Mr James Denton's greatest love in life was books, old ones
most of all. His collection grew bigger and bigger every year,
but he lived in his aunt's house, and she was not very happy
Mr Denton was in London one day to buy furniture for the
new house which he and his aunt were building, and he was on
his way to a shop to choose the curtains. His way took him, quite
by chance, past one of the best bookshops in London, and he
could not stop himself going in, just for a quick look, as he to'd
He was just walking round the shop, looking at all the
different books, when he noticed a small collection of books on
the part of England that he came from, Warwickshire. He spent
the next half an hour looking through these and finally decided
to buy one that really interested him, called The Diary of Mr
Poynter, 1710. He paid for the book and then, looking at his
watch, he realized that he had very little time before his train
back to Warwickshire left, and he had to rush to the station. He
just caught the train.
That night, his aunt questioned him about his trip to London
and was very interested to hear about the furniture which was
going to arrive soon. Her nephew described everything in detail.
but still she was not satisfied. 'And what about the curtains,
James?' she asked. 'Did you go to …?' Suddenly James
remembered. 'Oh dear, oh dear,' he said, 'dial's the one thing I
missed. I am so sorry. You see, I was on my way there when, quite
by chance. I passed Robins
'Not Robins the bookshop, I hope,' cried his aunt. 'Don't
tell me you've bought more horrible old books, James.'
'Well, only one,' he said, feeling a bit guilty, 'and it's a very
interesting one, a diary of someone who used to live not far
from here . . . ' But he could see that his aunt was not really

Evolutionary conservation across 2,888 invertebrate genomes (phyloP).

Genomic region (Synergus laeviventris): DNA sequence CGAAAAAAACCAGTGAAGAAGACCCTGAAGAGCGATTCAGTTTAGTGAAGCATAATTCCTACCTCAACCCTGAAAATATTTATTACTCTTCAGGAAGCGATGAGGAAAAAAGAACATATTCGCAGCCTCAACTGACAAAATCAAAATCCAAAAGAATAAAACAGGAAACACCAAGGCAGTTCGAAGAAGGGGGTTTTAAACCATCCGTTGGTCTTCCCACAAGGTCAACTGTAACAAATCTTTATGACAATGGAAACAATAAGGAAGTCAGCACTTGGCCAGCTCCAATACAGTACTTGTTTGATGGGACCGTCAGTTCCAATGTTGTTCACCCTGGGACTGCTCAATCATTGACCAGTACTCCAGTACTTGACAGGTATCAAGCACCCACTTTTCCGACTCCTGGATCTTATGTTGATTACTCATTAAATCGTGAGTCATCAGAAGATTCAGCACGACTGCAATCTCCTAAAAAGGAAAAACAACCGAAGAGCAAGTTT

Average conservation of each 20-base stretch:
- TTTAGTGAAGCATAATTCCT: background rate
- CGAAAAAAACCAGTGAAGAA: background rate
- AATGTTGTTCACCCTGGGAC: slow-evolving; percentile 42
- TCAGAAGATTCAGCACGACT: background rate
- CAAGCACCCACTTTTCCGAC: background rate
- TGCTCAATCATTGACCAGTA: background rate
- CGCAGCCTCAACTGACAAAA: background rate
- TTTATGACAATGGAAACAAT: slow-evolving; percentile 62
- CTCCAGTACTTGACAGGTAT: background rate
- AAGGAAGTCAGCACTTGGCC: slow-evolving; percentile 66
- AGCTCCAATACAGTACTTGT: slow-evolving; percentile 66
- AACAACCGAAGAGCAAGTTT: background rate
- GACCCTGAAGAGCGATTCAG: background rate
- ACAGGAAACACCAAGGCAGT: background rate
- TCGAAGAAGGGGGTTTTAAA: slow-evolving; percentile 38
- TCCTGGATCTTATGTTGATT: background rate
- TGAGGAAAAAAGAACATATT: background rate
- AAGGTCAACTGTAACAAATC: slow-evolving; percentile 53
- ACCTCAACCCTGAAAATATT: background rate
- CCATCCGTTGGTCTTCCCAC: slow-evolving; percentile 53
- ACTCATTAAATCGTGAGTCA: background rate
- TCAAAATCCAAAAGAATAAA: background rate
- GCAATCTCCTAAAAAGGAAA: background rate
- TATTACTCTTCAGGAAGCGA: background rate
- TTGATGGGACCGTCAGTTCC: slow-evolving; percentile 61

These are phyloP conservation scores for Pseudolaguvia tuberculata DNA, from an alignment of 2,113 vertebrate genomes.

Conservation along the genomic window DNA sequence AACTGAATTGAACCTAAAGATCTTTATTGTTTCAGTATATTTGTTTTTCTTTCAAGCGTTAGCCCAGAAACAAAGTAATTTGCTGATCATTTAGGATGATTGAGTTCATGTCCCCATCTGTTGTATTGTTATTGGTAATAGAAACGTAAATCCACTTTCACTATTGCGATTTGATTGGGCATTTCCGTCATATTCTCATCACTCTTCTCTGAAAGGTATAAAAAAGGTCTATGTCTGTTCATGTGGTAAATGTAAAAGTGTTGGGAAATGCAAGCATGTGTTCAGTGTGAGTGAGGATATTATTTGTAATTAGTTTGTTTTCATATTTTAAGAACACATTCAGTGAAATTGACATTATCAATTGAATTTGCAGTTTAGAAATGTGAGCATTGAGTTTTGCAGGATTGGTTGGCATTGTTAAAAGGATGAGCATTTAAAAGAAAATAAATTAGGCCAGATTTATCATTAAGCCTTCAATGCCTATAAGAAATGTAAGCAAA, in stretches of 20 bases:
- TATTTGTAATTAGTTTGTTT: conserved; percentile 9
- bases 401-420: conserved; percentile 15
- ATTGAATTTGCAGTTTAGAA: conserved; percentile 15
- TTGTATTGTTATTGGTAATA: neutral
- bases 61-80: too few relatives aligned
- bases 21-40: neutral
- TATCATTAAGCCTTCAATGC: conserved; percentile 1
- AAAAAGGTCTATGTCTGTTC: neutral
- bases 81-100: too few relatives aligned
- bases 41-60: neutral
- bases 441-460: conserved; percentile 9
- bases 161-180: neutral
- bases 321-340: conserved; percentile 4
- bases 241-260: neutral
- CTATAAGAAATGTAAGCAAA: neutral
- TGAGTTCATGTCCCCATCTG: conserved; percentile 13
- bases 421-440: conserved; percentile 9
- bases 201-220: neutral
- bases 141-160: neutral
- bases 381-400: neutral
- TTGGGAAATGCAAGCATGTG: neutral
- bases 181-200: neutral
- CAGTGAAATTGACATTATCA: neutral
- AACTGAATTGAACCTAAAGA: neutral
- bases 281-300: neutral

'You can't go to London again before next Thursday,' she was
saying, 'and really, James, until we decide on the curtains, there's
nothing more we can do.
Luckily, she decided to go to bed soon after that and James was
left alone with his new book, which he read until the early hours
of the morning. He found this diary, with its stories of everyday
life at that time, very interesting. T h e next day was Sunday. After
church, James and his aunt sat in the living-room together.
Is this the old book that made you forget my curtains?' asked
his aunt, picking it up. 'Well, it doesn't look very good . , . The
Diary of Mr Poynter. Huh!' But she opened the book and looked
at a few pages. Suddenly, much to his surprise, she began to show
some interest. 'Look at this. James,' she said. 'Isn't it lovely?' It was
a small piece of paper, pinned to one of the pages of the diary. On
it was a beautiful drawing, made up of curving lines, which
somehow caught the eye. 'Well, why don't we get it copied for
the curtains if you like it so much?' he suggested, hoping that she
would forgive him for his bad memory of the day before in
London. His aunt agreed and the very next day, James took the
piece of paper to a company in the nearest town, who agreed to
copy it and make it into curtains.
About a month later, James was called in to inspect the work
and was extremely pleased with the result. 'Was it a difficult job?'
he asked the manager.
'Not too difficult, sir. But, to tell you the truth, the artist who
did the work was very unhappy about it — he said there was
something bad in the drawing, sir.' James was thoughtful but still
he chose the colours for the curtains and then returned home. A